Reading poetry is one of the ways some of us nourish our faith, a way we set or reset our inner compass and stay focused on the big picture, on the spiritual journey. Over the years, poetry has become an important part of my spiritual journey. In this monthly column, ‘Setting the Inner Compass,’ I will share some of the poems I find nourishing to the soul. All of the poems resonate on their own. Sometimes, like this month, the poems share a common theme.
The three poems in July remind us of the beauty of ordinary things: collard greens, blackbirds, and peaches. In these poems, each of these things affirm, in Lucille Clifton’s words, “the bond of living things everywhere.” The poet invites us to see something extraordinary in the ordinary, something transcendent in the everyday.
I thank the publishers for generously granting permission to use these poems. I offer a very special thanks to Julie Cadwallader-Staub for permission to publish her wonderful poem, “Blackbirds.”
“cutting greens” by Lucille Clifton
curling them around
i hold their bodies in obscene embrace
thinking of everything but kinship.
collards and kale
strain against each strange other
away from my kissmaking hand and
the iron bedpot.
the pot is black,
the cutting board is black,
and just for a minute
the greens roll black under the knife,
and the kitchen twists dark on its spine
and I taste in my natural appetite
the bond of live things everywhere.
“Blackbirds” by Julie Cadwallader-Staub
I am 52 years old, and have spent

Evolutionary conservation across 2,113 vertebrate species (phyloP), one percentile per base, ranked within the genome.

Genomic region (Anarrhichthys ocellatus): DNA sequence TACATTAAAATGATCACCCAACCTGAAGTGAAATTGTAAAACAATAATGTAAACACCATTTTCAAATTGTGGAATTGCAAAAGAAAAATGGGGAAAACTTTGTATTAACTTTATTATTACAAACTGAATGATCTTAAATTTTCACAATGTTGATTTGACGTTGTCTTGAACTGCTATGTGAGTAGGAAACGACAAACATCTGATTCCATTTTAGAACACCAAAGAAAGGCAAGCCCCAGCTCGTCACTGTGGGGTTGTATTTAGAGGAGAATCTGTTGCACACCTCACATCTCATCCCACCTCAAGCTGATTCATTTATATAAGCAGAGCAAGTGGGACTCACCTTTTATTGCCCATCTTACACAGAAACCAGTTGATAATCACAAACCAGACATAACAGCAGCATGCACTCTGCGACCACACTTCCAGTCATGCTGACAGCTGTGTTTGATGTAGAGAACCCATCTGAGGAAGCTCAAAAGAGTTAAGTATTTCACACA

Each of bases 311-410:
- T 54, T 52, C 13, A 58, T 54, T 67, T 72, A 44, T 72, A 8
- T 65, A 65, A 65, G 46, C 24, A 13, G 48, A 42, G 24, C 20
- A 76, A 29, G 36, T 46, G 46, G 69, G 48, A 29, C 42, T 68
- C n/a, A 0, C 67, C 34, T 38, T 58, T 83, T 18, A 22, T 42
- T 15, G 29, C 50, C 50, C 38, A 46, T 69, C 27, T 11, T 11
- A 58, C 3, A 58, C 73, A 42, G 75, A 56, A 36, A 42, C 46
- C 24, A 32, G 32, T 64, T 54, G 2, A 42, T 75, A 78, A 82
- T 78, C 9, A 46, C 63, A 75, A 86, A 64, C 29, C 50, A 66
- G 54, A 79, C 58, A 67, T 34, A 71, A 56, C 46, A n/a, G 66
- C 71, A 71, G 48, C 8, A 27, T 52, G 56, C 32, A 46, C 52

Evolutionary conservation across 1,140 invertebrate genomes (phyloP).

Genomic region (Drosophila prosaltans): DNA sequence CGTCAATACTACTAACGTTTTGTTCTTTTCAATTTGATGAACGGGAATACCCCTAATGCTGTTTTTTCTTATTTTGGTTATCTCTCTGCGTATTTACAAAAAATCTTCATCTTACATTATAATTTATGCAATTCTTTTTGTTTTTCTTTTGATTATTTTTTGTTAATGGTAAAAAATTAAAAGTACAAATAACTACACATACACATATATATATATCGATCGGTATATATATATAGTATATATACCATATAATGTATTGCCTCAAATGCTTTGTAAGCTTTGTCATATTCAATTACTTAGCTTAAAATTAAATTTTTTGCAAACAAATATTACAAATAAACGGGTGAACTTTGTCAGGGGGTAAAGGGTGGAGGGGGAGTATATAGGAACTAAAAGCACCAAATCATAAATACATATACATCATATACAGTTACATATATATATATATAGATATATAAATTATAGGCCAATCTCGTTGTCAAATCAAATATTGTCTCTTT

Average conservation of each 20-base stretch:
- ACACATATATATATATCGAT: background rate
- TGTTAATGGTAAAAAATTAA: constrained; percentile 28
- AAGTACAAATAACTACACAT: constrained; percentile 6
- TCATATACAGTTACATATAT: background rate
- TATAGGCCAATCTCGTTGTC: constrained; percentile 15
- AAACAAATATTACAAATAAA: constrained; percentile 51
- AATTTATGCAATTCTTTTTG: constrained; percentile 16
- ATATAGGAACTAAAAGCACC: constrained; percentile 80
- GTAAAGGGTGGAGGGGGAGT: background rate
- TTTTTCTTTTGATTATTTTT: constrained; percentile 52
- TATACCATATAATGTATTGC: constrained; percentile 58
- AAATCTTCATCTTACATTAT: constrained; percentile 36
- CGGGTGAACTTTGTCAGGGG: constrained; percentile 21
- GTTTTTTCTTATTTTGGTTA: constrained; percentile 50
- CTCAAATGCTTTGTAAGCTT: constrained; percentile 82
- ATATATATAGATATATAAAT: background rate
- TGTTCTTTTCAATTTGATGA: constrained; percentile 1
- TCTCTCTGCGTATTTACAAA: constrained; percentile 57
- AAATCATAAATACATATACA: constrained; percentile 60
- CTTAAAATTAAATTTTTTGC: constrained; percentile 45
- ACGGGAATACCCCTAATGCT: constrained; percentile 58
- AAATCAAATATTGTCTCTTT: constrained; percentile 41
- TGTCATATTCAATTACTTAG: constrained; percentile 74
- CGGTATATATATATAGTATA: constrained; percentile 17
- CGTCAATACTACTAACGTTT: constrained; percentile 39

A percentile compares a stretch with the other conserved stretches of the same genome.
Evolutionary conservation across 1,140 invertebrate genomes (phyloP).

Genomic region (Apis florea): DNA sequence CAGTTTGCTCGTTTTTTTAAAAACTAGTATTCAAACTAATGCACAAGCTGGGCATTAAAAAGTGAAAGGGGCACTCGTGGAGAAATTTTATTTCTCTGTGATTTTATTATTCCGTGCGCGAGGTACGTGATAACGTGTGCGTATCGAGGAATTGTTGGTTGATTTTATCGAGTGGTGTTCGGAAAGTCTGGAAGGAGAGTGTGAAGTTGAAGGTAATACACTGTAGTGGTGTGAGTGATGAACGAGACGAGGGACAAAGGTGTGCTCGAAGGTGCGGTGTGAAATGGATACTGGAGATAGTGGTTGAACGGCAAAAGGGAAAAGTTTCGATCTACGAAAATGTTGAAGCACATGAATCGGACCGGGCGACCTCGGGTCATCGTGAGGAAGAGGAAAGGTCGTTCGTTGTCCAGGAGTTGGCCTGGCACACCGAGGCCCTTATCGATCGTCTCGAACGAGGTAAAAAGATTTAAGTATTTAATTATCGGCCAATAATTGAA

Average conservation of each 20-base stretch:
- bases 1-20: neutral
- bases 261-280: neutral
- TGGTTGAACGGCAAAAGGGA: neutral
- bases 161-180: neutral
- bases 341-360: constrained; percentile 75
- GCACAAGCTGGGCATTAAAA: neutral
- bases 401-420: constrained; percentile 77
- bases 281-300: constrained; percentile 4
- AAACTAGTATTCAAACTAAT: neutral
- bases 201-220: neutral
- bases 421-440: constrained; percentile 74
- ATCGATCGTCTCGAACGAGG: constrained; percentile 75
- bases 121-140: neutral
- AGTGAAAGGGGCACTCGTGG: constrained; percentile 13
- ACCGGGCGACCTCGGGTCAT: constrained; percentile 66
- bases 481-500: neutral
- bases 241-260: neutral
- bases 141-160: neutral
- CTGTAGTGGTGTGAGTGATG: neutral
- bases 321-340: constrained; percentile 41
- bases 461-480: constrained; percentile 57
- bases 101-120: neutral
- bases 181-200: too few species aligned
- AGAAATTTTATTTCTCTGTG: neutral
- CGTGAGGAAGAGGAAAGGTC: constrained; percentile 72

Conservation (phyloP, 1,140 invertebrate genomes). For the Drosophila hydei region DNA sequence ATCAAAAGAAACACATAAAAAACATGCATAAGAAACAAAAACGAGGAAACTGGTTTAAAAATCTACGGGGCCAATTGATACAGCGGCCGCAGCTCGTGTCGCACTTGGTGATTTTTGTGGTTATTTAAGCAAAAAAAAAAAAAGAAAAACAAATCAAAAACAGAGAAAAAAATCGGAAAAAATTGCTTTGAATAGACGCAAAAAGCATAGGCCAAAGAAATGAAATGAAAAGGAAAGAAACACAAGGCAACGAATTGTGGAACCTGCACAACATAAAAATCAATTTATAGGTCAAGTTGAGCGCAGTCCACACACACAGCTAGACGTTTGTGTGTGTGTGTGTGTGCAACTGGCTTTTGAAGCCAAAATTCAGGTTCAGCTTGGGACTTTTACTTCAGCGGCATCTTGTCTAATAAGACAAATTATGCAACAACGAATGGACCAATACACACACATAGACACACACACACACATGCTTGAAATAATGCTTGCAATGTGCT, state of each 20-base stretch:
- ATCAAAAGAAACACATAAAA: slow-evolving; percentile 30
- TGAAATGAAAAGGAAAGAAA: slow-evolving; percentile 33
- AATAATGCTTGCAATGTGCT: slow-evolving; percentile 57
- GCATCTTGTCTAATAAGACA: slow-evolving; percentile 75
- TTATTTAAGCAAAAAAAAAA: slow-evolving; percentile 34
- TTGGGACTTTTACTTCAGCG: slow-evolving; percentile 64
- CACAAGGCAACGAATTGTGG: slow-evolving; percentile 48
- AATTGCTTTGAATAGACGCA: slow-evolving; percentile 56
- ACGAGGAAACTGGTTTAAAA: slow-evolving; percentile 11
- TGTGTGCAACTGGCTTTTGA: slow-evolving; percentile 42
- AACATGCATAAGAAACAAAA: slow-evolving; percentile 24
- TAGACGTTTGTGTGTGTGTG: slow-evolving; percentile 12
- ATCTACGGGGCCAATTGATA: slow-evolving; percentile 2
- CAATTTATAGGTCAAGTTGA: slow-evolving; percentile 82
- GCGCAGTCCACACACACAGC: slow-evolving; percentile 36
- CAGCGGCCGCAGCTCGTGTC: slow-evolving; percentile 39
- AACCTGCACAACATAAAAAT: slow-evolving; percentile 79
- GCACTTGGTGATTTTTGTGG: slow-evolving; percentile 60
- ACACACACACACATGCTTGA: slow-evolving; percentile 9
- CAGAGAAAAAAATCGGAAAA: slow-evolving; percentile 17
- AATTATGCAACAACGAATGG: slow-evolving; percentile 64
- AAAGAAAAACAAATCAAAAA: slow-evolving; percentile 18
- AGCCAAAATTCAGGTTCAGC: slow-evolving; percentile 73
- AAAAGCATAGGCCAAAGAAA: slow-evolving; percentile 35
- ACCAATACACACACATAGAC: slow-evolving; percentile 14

truly the better part
of my life out-of-doors
but yesterday I heard a new sound above my head
a rustling, ruffling quietness in the spring air
and when I turned my face upward
I saw a flock of blackbirds
rounding a curve I didn’t know was there
and the sound was simply all those wings
just feathers against air, against gravity
and such a beautiful winning
the whole flock taking a long, wide turn
as if of one body and one mind.
How do they do that?
Oh, if we lived only in human society
with its cruelty and fear
its apathy and exhaustion
what a puny existence that would be
but instead we live and move and have our being
here, in this curving and soaring world
so that when, every now and then, mercy and tenderness triumph in our lives
and when, even more rarely, we manage to unite and move together
toward a common good,
we can think to ourselves:
ah yes, this is how it’s meant to be.
“FROM BLOSSOMS” by LI-YOUNG Lee
From blossoms comes
this brown paper bag of peaches
we bought from the boy
at the bend in the road where we turned toward
signs painted Peaches.
From laden boughs, from hands,
from sweet fellowship in the bins,
comes nectar at the roadside, succulent
peaches we devour, dusty skin and all,
comes the familiar dust of summer, dust we eat.
O, to take what we love inside,
to carry within us an orchard, to eat
not only the skin, but the shade,
not only the sugar, but the days, to hold
the fruit in our hands, adore it, then bite into
the round jubilance of peach.
There are days we live
as if death were nowhere
in the background; from joy
to joy to joy, from wing to wing,
from blossom to blossom to
impossible blossom, to sweet impossible blossom.
“cutting greens” by Lucille Clifton from The Collected Poems of Lucille Clifton. © Lucille Clifton. Reprinted with the permission of the Permissions Company, Inc. on behalf of BOA editions Ltd., www.boaeditions.org.
“Blackbirds” by Julie Cadwallader Staub is used with the poet’s permission. Her website is: www.juliecspoetry.com.
“From Blossoms” by Li-Young Lee from Rose. Copyright © 1986 by Li-Young Lee. Reprinted with the permission of The Permissions Company, on behalf of BOA Editions Ltd., www.boaeditions.org.
Rev. Dave Brown is the creator/host of Blues Vespers and a member of the PCUSA Public Education Roundtable. Dave along with Rabbi Ted Falcon and Imam Jamal Rahman offer programs about interfaith in the Pacific Northwest as the PNW Interfaith Amigos. He is the former pastor of Immanuel Presbyterian Church in Tacoma, WA.